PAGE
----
Indeed. The amazon of job hunting is a space where you can contact employers directly. Here, you’ll also create a profile and upload your resume to allow for an efficient process when applying. The awesome perk to Indeed is its search feature that will enable you to get extremely specific with what you’re looking for, such as location, salary, contract, experience level, etc.
Simply Hired. Simply Hired is another site, through Indeed, providing an alternative approach where you can tailor a job search (like Indeed), but with a salary estimator for that position as well.
There are even freelance opportunities through apps such as Fiverr and Upwork for those who prefer less traditional work and setting their hours. Also, for younger graduating professionals, there’s an app called Handshake.
Not easy, but doable.
The bottom line is, job hunting is not easy. Searching for a job in this newer virtual environment can be challenging at first, but like everything else, it just requires a little time and mental shift to adjust.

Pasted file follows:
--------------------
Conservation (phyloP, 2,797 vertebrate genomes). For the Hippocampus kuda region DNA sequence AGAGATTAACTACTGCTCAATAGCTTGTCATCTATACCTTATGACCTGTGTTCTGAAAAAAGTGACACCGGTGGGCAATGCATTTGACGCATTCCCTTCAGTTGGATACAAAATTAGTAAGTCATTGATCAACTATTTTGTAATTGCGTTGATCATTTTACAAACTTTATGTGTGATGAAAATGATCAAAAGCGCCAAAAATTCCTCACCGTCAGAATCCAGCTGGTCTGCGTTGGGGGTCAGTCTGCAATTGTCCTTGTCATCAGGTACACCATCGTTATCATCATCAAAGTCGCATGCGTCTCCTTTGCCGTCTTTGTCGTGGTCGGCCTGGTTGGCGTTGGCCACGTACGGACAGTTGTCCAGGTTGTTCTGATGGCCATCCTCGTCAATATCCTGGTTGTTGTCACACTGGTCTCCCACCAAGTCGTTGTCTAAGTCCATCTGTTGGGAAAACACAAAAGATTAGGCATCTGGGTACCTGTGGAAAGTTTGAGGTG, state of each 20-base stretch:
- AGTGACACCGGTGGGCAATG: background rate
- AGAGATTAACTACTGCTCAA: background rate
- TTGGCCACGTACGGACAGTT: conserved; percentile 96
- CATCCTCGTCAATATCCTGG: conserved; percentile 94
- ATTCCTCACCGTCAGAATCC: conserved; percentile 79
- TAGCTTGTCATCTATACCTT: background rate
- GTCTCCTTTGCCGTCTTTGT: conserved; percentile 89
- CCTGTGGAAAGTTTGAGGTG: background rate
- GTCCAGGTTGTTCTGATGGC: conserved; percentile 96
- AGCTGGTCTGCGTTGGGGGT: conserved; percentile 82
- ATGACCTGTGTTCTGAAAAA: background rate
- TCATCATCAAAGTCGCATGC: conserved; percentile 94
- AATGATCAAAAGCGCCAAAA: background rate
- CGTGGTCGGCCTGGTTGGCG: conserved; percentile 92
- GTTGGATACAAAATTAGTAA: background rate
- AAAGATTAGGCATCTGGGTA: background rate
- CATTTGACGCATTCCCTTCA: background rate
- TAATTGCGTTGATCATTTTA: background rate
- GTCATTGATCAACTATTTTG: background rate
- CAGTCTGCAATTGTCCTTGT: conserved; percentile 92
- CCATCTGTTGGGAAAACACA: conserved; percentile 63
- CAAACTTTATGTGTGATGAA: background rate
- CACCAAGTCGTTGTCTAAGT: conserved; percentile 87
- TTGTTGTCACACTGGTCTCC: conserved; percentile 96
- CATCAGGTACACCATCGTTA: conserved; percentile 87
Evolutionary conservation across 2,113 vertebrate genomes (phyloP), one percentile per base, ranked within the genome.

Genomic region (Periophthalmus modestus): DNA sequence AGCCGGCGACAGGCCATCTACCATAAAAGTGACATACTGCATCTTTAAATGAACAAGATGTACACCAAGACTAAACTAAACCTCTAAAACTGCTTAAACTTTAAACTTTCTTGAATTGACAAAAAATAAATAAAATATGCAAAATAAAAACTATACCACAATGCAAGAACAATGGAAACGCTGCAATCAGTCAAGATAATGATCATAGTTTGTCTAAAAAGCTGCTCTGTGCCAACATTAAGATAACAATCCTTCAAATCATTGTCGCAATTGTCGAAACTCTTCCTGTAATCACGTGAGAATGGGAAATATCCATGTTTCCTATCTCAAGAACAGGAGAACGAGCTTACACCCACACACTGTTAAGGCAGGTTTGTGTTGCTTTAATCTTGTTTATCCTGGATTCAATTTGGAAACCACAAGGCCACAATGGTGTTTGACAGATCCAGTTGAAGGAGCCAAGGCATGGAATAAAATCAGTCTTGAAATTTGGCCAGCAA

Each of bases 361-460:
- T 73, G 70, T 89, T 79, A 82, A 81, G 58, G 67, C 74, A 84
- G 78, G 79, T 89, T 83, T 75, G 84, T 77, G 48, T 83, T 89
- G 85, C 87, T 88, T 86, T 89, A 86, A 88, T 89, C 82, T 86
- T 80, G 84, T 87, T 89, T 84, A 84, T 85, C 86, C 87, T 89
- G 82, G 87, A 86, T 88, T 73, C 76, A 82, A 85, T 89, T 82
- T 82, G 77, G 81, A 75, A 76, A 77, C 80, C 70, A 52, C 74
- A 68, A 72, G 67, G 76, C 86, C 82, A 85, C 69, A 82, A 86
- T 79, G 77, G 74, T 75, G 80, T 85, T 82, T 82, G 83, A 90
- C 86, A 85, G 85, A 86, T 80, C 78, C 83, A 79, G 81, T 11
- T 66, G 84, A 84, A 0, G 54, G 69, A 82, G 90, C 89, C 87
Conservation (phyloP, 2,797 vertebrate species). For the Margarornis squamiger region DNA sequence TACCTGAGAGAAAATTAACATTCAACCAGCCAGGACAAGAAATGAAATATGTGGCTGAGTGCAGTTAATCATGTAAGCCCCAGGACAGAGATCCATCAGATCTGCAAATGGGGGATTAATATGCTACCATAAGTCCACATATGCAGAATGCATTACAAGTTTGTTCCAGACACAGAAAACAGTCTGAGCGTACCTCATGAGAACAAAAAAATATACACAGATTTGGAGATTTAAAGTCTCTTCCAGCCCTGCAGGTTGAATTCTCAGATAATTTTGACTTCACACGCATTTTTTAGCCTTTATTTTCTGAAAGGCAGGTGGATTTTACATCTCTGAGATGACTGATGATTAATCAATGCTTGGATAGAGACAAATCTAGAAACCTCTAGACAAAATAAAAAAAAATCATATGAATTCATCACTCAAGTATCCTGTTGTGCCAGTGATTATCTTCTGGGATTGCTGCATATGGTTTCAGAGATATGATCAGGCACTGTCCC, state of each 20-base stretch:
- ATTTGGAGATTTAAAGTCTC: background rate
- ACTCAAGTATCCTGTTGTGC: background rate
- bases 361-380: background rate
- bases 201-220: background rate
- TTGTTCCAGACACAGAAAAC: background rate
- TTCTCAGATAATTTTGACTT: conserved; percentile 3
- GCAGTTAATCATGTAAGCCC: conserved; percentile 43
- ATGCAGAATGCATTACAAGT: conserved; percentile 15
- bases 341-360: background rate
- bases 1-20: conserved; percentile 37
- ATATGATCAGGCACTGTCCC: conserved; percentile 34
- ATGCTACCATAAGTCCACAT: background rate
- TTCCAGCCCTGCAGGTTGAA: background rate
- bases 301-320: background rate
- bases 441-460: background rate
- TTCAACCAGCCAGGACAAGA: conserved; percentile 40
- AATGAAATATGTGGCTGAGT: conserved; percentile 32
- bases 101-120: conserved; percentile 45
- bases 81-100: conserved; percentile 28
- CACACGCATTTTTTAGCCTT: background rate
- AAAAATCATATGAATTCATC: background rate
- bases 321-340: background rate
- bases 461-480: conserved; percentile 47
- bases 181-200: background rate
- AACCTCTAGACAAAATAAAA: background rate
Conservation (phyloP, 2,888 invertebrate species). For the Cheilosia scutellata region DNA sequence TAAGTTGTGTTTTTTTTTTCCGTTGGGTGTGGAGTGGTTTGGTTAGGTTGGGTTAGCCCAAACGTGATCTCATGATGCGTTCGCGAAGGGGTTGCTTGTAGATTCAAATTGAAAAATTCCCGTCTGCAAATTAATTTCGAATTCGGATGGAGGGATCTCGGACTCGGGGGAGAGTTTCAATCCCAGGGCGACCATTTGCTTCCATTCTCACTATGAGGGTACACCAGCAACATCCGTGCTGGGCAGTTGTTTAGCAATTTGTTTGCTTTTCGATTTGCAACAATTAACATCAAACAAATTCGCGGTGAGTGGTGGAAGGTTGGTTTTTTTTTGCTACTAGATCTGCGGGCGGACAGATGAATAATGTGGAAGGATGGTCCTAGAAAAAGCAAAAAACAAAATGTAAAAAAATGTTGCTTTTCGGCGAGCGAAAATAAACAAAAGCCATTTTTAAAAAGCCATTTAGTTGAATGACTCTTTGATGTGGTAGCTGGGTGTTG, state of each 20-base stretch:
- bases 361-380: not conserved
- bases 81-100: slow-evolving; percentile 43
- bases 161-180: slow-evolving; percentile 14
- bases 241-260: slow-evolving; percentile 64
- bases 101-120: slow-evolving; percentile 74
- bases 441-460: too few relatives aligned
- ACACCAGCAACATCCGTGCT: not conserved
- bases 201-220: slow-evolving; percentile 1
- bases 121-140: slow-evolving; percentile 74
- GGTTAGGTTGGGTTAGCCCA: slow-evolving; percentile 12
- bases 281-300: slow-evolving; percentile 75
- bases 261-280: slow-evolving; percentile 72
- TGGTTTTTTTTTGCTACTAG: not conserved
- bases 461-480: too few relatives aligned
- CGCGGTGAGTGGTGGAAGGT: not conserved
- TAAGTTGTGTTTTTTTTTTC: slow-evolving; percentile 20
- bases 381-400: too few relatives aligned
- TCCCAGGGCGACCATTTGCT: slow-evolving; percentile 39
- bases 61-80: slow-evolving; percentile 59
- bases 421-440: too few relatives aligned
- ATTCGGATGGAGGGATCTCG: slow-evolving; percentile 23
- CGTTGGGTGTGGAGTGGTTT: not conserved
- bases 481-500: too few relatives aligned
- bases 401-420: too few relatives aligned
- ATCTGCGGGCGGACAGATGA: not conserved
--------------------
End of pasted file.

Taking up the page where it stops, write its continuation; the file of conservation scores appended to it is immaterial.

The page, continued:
Luckily, there are several resources out there that’ll help you navigate a path and reduce the inherent stress that comes with finding a new place to work.
Remember, it’s not the businesses themselves that achieve success; it’s the people who build them. That doesn’t change in the digital era, not even the metaverse. The resources we’ve provided are the map; now go find those people.